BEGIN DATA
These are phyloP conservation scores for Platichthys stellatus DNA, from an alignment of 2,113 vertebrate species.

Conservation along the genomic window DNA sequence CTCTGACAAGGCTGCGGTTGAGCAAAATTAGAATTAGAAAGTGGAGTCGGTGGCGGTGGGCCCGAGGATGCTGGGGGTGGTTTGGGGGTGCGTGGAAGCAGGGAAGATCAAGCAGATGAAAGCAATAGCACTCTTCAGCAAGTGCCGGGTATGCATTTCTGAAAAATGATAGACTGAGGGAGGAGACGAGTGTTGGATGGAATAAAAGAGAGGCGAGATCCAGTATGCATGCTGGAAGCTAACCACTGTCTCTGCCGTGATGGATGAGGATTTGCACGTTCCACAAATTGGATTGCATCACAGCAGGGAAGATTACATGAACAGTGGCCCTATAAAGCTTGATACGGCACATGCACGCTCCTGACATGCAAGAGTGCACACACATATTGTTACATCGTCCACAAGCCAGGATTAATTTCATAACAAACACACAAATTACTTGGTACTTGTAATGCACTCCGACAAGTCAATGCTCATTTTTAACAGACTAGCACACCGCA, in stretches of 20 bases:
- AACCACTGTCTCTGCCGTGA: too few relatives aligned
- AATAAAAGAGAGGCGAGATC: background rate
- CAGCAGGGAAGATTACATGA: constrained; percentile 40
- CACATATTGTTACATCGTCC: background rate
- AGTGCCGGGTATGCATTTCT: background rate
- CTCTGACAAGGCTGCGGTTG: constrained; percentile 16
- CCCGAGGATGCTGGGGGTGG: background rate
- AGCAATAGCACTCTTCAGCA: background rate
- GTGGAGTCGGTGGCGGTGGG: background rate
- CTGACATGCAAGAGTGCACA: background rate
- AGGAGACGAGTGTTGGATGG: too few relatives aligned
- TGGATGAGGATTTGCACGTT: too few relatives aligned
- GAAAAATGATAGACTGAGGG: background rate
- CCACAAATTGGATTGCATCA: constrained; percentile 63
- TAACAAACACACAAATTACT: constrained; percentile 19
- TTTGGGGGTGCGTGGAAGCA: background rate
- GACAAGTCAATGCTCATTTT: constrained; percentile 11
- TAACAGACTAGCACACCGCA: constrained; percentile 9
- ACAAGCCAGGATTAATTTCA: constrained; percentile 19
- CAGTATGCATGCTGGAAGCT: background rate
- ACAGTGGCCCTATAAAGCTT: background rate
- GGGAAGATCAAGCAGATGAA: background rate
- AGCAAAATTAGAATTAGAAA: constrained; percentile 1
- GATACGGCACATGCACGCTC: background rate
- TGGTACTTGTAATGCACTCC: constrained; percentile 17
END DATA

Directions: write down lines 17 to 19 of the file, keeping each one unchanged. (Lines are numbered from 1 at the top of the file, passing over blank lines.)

- TAACAAACACACAAATTACT: constrained; percentile 19
- TTTGGGGGTGCGTGGAAGCA: background rate
- GACAAGTCAATGCTCATTTT: constrained; percentile 11